Winnebago language

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Winnebago
Hocąk
Native to United States
Region Wisconsin and Minnesota
Ethnicity Ho-Chunk
Native speakers
250  (2007)[1]
Siouan
Language codes
ISO 639-3 win
This article contains IPA phonetic symbols. Without proper rendering support, you may see question marks, boxes, or other symbols instead of Unicode characters.

The Winnebago language (Hocąk) is the traditional language of the Ho-Chunk (or Winnebago) tribe of Native Americans in the United States. The language is part of the Siouan language family, and is closely related to the languages of the Iowa, Missouri, and Oto.

The language can be written using the "Ba-Be-Bi-Bo" syllabics. As of 1994, the official alphabet of the Ho-Chunk Nation is an adaptation of the Latin script.

Language revitalization[edit]

Although the language is highly endangered, there are currently vigorous efforts underway to keep it alive, primarily through the Hocąk Wazija Haci Language Division, which offers classes, immersion daycare, and a language apprentice program.[2][3] A "Ho-Chunk (Hoocąk) Native American Language" app is available for iPhone, iPad, and other iOS devices.[4]

[Lewis “Bleu”] St. Cyr, who serves as media specialist for the Winnebago Tribe of Nebraska’s Ho-Chunk Renaissance Program, says he’s always on the lookout for creative ways to bring the Ho-Chunk language back to life. So far, he’s worked up a language quiz game based on the show "Who Wants to be a Millionaire?} and has been using Facebook and YouTube videos to get young people engaged. "The world is moving so fast with technology, and our youth are the ones who are going to carry the language on,” he said. “I think it’s received pretty well."[5]

Phonology[edit]

Oral vowels Front Central Back
Close i   u
Mid e   o
Open   a  
 
Nasal vowels Front Central Back
Close ĩ   ũ
Open   ã  
Consonants Bilabial Labiovelar Alveolar Postalveolar Palatal Velar Glottal
Stop p  b   d     k  ɡ ʔ
Affricate       tʃ  dʒ      
Nasal m   n        
Fricative     s  z ʃ  ʒ   x  ɣ h
Trill     r        
Approximant   w     j    

There is a notable sound law in Winnebago called Dorsey's Law[6] which dictates the following:

  • /ORS/ ~ [OSRS] (e.g.: /pra/ ~ [para]),

where O is a voiceless obstruent, R is a non-syllabic sonorant, and S a syllabic sound.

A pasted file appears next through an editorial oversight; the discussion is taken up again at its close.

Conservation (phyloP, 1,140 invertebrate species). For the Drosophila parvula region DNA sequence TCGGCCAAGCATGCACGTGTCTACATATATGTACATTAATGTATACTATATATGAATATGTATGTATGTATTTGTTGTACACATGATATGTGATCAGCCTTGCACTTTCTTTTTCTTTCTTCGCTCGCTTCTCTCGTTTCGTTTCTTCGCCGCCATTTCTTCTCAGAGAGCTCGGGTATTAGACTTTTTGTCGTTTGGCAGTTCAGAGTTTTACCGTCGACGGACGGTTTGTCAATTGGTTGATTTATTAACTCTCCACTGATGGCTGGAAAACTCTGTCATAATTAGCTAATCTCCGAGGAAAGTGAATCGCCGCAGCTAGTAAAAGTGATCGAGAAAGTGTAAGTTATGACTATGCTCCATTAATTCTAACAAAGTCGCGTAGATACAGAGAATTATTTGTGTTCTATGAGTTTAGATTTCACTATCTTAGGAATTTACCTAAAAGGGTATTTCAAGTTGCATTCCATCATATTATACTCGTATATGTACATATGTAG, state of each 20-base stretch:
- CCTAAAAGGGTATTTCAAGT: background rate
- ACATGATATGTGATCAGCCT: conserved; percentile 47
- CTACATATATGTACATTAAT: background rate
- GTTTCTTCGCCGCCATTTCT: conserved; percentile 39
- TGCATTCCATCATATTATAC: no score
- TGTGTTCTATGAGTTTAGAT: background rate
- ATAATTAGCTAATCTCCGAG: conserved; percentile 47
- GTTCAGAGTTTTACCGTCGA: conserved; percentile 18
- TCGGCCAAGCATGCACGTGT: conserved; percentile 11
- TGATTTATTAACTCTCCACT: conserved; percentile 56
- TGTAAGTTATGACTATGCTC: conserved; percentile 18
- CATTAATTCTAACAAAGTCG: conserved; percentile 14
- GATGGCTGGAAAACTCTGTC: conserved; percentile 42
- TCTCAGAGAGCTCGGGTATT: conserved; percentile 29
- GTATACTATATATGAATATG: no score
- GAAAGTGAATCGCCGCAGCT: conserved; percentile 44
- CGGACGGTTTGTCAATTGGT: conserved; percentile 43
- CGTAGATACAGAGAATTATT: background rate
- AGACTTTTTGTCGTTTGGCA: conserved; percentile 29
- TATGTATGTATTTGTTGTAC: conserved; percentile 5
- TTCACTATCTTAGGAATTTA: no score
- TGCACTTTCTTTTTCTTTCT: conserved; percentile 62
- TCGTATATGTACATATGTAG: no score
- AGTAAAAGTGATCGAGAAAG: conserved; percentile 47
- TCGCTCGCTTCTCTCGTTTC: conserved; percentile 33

Orthography[edit]

The current official orthography derives from an Americanist version of the International Phonetic Alphabet. As such its graphemes broadly resemble those of IPA, and there is a close one-to-one correspondence between graphemes and phonemes.

Winnebago orthography differs from IPA in that the nasal vowels are indicated using an ogonek, thus į, ų, ą (respectively /ĩ/, /ũ/, /ã/). Furthermore, the postalveolar and palatal consonants are written as c, j, š, ž, and y (respectively IPA /tʃ/, /dʒ/, /ʃ/, /ʒ/ and /j/) – the last three being the norm in Americanist phonetic notation. More unusually, t represents /d/, while ǧ represents IPA /ɣ/. Finally, the glottal stop is represented by ʼ (known in Winnebago as hiyuša jikere).

Notes[edit]

  1. ^ Winnebago at Ethnologue (17th ed., 2013)
  2. ^ "Hoocak Waaziija Haci Language Division". Retrieved 2012-09-12. 
  3. ^ "Video: Wisconsin Media Lab Releases Fifth Installment, Language Apprentice". Indian Country Today Media Network. 2013-04-27. Retrieved 2013-05-07. 
  4. ^ "App Shopper: Ho-Chunk (Hoocąk) Native American Language for iPhone/iPod Touch (Education)". Retrieved 2012-09-12. 
  5. ^ "American Indian tribes turn to technology in race to save endangered languages". Washington Post. 2013-04-17. Retrieved 2013-04-19. 
  6. ^ "On Some Theoretical Implications of Winnebago Phonology", ERIC: ED357655, Kenneth L. Miner, 1993.

References[edit]

  • Hocąk Teaching Materials (2010). Volume 1: Elements of Grammar/Learner's Dictionary. Helmbrecht, J., Lehmann, C., SUNY Press, ISBN 1-4384-3338-7. Volume 2: Texts and Audio-CD, Hartmann, I., Marschke, C. SUNY Press, ISBN 1-4384-3336-0

External links[edit]